Before the “White Lotus”/ “Ted Lasso” / “Hacks” / “Succession” hives come after me for denigrating their many, many supporting nominations, let me first say: I am one of you! I have loved all of these shows, and would have a hard time arguing against any of their individual nominations. But there’s a difference between rewarding a show and defaulting to the same few, thus giving the impression that there was barely anything else worth the while. Because that simply isn’t true.

If the Emmys wanted to nominate a fuller breadth of supporting acting talent, voters could have very easily turned to other shows they recognized in passing. In comedy, Issa Rae could have been joined by “Insecure” castmates like Yvonne Orji and Jay Ellis for their final season. Any single one of the “What We Do In the Shadows” leads — Matt Berry, Natasia Demetriou, Kayvan Novak, Harvey Guillén, or Mark Proksch — certainly did worthy work in the show’s third season. In drama, “Yellowjackets” wouldn’t have had half its punch without the younger generation holding down the flashback timeline, particularly Sophie Nelisse and Samantha Hanratty as the teenaged versions of characters played by nominees Melanie Lynskey and Christina Ricci. Looking to limited series, Amanda Seyfried absolutely burned up the screen as Elizabeth Holmes in “The Dropout,” but her performance shone as bright as it did thanks to the grounded work of actors like Naveen Andrews, Stephen Fry, Elizabeth Marvel and Michaela Watkins surrounding her.

Read on here.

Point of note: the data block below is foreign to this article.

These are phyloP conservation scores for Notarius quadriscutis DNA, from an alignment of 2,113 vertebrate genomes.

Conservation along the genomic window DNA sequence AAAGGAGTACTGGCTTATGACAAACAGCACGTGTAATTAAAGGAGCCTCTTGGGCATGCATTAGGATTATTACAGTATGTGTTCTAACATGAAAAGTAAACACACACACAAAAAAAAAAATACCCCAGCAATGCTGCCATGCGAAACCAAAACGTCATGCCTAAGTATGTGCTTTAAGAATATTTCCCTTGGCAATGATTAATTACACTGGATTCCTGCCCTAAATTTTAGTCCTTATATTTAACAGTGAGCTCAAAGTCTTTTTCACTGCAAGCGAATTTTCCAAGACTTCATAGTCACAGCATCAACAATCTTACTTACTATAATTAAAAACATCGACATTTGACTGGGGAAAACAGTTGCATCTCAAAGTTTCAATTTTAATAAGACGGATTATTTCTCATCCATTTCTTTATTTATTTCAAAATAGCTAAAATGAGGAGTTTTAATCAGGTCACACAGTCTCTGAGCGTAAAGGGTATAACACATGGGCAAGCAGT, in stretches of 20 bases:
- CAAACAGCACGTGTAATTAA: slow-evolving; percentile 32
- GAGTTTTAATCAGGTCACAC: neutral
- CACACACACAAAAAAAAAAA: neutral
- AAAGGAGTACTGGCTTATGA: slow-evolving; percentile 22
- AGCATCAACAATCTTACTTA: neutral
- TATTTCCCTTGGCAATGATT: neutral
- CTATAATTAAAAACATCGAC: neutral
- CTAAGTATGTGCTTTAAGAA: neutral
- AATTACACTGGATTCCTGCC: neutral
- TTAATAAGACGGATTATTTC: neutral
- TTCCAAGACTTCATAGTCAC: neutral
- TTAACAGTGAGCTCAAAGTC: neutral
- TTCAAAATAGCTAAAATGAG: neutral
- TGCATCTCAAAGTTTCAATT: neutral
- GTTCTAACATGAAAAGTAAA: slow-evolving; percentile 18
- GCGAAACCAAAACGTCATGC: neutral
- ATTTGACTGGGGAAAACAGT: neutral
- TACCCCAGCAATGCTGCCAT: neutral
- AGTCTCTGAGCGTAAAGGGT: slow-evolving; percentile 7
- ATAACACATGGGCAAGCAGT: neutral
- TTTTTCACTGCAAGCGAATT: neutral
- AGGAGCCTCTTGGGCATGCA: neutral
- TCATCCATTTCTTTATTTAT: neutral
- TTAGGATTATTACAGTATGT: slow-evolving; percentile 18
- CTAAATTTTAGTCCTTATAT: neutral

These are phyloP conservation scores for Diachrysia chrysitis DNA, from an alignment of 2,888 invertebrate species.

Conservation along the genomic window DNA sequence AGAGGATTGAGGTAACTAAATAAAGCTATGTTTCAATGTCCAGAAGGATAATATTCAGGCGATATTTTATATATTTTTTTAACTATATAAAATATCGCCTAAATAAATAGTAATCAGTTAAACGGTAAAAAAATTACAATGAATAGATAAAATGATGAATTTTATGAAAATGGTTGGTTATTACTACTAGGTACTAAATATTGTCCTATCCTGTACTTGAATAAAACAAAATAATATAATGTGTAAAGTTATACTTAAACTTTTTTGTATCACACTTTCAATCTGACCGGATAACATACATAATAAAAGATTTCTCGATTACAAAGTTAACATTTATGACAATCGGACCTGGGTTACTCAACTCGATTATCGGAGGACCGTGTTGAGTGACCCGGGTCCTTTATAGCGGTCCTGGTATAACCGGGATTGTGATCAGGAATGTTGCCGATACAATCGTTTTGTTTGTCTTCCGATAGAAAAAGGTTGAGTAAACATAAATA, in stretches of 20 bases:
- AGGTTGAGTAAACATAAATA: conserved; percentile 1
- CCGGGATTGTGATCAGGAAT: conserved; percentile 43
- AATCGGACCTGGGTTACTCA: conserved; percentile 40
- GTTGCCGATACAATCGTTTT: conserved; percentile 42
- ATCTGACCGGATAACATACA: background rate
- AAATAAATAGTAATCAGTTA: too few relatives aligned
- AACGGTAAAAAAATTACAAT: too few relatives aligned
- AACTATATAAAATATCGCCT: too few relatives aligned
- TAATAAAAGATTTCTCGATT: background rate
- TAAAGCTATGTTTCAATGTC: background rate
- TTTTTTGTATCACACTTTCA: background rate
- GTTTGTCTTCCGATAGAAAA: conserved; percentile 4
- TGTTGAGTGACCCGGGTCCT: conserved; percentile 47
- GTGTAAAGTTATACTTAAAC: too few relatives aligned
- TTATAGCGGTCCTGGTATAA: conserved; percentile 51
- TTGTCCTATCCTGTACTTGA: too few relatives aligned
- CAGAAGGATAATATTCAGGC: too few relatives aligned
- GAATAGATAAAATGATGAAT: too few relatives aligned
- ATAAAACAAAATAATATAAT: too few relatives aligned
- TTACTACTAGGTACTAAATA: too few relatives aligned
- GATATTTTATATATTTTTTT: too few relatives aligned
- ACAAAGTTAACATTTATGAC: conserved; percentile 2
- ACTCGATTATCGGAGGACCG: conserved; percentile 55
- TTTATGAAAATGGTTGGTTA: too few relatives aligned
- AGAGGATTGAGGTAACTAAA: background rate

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WATCH: Variety’s Emmy Nominations Video Dissecting This Year’s Noms

Elizabeth Wagmeister and I got in front of the Zoom to discuss this year’s Emmy nominations immediately after the announcement; click above to watch!

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MORE COVERAGE: Other Variety Emmy Stories to Read From Nomination Day

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Chadwick Boseman, Norm Macdonald, Jessica Walter Score Posthumous Emmy Nominations

‘Succession’ Tops Emmy Nominations With 25 Nods, Breaks Record for Most Acting Nominations

‘Stranger Things 4’ Scores 13 Emmy Nominations — but Sadie Sink and Millie Bobby Brown Are Snubbed

Zendaya Breaks Emmy Record as the Youngest Producing Nominee, Lands Four Noms Overall

Quinta Brunson Becomes the First Black Woman to Receive Three Comedy Emmy Noms With ‘Abbott Elementary’

‘Squid Game’ Makes Emmys History as First-Ever Non-English Drama Series Nominee

Despite Emmys Snub for Acting, Selena Gomez Still Lands in the History Books for ‘Only Murders in the Building’

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Clayton Davis’ Emmy Winner Predictions: Drama Series – Noms Show the Battle Between Cable and Streamers, But Who Will Win?

We’ve dive into a different category each week to examine Clayton Davis‘ Emmy predictions. As Phase 2 begins, first up is drama:

HBO’s “Succession” leads the nomination tally with 25 noms, including 14 in the acting categories, breaking the record for the most acting nominations for a drama series in a single year (was held by “The West Wing” with 12) and for any series in history (long held by “Roots” with 13).